• Hi Scottiegirl,

    I am currently going through exactly the same thing. Have been off work since November.

    Was diagnosed over 3 years ago. My memory is dreadful and the fatigue overwhelming at times. I now have cirrhosis, varices and enlarged spleen.

    Occupational health are awaiting reports from my GP and Consultant and then I too have to go in for a meeting with them re medical retirement.

    I would say to make sure that you take someone with you if like me you have difficulty remembering what has been said.

    I feel a lot less stressed since stopping work and think that this has been a good thing for me. It obviously won't stop the progression of the illness but I feel that my quality of life is a lot better. Let us know how you get on and best of luck. x

  • Very similar symptoms to myself. ..if I don't pace myself in the extreme I can grind down so that im in bed for 2/3weeks.when you see doc if you have any tummy troubles e.g urgent bowel movement. ...so need instant constant acess to toilet and the ability to get to one...is it up steps then they have to take these sort of thing s into account. I found that when applying for dla and sickness benefit these are tangible problems! Not that thes are the worst symptoms but generally people can't get head around fatigue. It took me a long time to put the right thing on forms. ..my standard reply to all questions now is ...it varies...due to extreme fatigue and pain I cannot do x.Y or z as all physical exertion causes cumulative problems e.g going a couple things together are not possible. As it increase nausea itching and extreme fatigue. The temptation is to say yes we can do these things but if you end in bed for a day the horrid truth is no you can't! !!! The other word to mention is pacing....that if you do x then you have to rest for 3/4hrs e.g going out for little bit. If you would need a wheelchair to go out then say so even if you don't actually go out when you feel this rough. ...but if you had to then make sure you say yes.it took me ages to realise that half the problem is that with pbc we feel so naff that we stay indoors whereas someone with a disability rather than an illness doesn't necessarily feel ill and feeling ill doesn't get tick the boxes on forms...so try to get over the physical impact and don't be too brave.use the lift take a fold up seat or wheelchair if you have to get somewhere awkward.dont just struggle then feel iller the next day ....the gp won't see you feeling terrible. Sounds awful but we have to show the physical consequences of the fatigue. Good luck .cazer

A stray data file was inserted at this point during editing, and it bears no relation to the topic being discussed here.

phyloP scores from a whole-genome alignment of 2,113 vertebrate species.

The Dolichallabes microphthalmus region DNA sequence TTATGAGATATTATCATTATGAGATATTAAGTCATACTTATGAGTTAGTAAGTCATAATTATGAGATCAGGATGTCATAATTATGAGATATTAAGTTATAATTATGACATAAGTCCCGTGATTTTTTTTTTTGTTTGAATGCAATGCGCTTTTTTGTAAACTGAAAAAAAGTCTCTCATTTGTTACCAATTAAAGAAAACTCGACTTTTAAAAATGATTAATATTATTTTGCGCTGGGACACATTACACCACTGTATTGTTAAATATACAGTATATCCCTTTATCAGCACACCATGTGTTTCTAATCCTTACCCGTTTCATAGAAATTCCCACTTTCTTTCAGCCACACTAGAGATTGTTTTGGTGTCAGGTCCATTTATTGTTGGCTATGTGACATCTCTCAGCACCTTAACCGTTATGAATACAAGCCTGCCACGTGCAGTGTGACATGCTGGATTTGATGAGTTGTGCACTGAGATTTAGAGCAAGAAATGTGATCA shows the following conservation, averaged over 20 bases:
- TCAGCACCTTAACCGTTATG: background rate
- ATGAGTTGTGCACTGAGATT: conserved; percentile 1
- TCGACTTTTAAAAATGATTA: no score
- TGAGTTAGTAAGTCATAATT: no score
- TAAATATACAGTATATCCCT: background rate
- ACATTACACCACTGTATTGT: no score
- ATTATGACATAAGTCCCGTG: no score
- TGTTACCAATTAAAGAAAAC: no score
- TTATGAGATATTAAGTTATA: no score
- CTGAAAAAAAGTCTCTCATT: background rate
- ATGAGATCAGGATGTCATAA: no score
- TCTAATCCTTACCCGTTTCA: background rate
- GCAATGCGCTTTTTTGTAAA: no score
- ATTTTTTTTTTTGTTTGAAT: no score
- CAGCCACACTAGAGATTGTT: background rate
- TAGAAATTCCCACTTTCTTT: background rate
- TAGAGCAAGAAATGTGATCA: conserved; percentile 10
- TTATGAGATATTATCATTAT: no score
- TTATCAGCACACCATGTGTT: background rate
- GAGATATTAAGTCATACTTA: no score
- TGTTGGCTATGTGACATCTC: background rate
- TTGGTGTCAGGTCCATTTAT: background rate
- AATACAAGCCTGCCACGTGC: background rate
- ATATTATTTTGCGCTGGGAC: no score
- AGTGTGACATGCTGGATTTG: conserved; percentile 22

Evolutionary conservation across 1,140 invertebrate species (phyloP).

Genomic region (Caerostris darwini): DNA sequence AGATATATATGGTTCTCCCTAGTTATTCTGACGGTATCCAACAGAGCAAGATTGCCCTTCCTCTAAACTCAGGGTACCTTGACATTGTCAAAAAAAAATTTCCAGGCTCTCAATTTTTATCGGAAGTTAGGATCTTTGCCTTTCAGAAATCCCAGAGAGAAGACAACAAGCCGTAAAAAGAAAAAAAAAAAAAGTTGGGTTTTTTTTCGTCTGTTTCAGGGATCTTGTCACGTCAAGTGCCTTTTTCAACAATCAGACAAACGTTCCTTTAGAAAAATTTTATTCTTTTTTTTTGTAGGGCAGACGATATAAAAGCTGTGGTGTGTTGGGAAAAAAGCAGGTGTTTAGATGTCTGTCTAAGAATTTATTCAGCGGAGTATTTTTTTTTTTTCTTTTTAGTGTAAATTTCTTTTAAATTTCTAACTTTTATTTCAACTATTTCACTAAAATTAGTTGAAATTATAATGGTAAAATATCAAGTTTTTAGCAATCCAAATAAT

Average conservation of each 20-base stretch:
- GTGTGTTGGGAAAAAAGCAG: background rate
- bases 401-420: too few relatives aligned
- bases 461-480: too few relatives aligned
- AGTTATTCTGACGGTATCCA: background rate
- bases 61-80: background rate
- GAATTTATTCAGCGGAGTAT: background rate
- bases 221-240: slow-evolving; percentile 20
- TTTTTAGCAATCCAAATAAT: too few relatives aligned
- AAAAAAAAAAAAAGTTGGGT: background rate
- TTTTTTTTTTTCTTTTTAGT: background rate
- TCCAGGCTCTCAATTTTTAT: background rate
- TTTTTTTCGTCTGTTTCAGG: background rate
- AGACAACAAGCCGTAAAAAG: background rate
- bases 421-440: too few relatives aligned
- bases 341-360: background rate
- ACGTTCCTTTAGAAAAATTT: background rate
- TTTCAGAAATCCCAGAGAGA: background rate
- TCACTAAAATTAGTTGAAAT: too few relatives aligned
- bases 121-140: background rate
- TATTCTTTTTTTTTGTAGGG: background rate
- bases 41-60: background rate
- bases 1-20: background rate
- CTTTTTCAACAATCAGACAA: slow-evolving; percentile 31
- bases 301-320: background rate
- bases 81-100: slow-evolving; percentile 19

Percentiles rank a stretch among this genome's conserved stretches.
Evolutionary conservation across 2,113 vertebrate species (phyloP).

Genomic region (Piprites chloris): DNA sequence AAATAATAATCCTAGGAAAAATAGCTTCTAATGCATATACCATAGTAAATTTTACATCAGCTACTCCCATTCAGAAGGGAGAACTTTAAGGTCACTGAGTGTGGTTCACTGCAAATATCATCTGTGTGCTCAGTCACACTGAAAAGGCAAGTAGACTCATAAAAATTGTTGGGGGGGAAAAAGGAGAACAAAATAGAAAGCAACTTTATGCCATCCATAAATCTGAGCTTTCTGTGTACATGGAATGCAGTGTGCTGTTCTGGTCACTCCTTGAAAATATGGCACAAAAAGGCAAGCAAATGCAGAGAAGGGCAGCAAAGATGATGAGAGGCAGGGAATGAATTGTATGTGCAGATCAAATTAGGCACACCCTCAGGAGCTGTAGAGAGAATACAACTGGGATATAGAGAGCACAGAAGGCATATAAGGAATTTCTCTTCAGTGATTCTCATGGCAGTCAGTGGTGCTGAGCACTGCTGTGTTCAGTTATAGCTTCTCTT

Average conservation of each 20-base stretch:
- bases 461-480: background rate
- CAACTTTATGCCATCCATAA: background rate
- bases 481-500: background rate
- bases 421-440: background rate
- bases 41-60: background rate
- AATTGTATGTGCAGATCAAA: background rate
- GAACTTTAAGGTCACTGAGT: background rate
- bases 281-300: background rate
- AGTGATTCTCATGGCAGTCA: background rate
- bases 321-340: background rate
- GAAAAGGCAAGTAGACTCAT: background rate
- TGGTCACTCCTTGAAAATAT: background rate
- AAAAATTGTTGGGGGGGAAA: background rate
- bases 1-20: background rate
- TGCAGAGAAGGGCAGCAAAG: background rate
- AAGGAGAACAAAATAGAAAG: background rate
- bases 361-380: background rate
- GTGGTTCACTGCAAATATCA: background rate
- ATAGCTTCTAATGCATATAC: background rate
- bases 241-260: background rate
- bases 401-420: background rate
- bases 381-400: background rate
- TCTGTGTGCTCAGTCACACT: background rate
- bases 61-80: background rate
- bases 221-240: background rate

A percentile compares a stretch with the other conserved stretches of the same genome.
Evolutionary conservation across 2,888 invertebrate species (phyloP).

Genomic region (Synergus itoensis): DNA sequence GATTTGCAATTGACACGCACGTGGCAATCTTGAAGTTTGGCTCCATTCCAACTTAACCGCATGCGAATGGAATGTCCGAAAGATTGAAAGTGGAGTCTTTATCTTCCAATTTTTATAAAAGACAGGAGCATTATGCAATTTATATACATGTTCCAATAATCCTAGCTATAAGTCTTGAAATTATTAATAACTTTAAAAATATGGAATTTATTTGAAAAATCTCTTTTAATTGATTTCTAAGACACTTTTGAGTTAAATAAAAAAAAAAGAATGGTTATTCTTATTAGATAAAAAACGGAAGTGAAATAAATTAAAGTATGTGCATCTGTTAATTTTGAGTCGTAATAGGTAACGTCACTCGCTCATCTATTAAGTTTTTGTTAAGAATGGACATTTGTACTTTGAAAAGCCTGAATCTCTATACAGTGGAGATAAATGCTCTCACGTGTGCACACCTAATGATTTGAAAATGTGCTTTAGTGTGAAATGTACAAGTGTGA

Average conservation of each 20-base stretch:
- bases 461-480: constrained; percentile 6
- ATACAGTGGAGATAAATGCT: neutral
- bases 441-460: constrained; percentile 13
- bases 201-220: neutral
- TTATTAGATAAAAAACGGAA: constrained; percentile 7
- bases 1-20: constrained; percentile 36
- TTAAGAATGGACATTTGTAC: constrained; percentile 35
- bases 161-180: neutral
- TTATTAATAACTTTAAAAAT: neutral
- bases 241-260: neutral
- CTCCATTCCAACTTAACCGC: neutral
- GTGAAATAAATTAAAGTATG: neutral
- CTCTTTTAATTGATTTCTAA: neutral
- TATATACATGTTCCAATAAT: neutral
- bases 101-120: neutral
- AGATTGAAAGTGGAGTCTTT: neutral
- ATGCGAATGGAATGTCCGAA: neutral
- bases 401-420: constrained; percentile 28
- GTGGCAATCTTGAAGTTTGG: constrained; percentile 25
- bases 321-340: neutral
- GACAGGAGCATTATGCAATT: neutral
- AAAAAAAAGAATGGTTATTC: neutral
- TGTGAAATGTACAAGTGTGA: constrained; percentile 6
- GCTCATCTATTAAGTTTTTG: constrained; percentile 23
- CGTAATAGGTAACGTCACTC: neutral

• Sounds awful but some acessors do try to catch you out..

    If you walk a way to appointment they may ask you this!and if you are as I am generally an honest person you will drop yourself in it!!as someone else said also mention the lack of concentration. ...struggling with previously easy mental task as a policewomen this is obviously vital and I would imagine that they can't ignor these problems. ..as I say .much luck.cazer.

  • Hi. I applied for, and was approved, for Social Security Disability in Nov. 2012 (age 58). After two years I was eligible for Medicare (since Nov. 2014, age 60). I also just couldn't work anymore and my employer (a school) wouldn't work with me to shorten my hours/pare down my job description. I was a mid-high school science teacher, but before my last year I got a librarian endorsement hoping to have an easier load- unfortunately they required me to spend afternoons teaching library skills to elem. students aarg!

    Anyway, GO TO A SPECIALIST! I go to the Mayo Clinic in Phoenix, about 5 - 6 hours from our home in western New Mexico (USA). My primary care physician always tells me I'm above his pay grade, but he watches out for me. He referred me to Mayo in 2007 and I've been on the UNOS transplant list through them since then. They have a liver transplant program and I go there every 3 - 6 months, depending on my MELD score which is currently 16. Each pre-transplant patient has a team and they meet on us once a week. They know how to treat pbc and and are happy to share knowledge with me. One of the doctor's told me they can't treat pbc, they only treat the symptoms. I get all my pbc treatments there.

    Good luck and God bless you,

    Cindi

  • Thanks for the replies. Attended my appointment this morning and was successful, phew such a relief.

You may also like...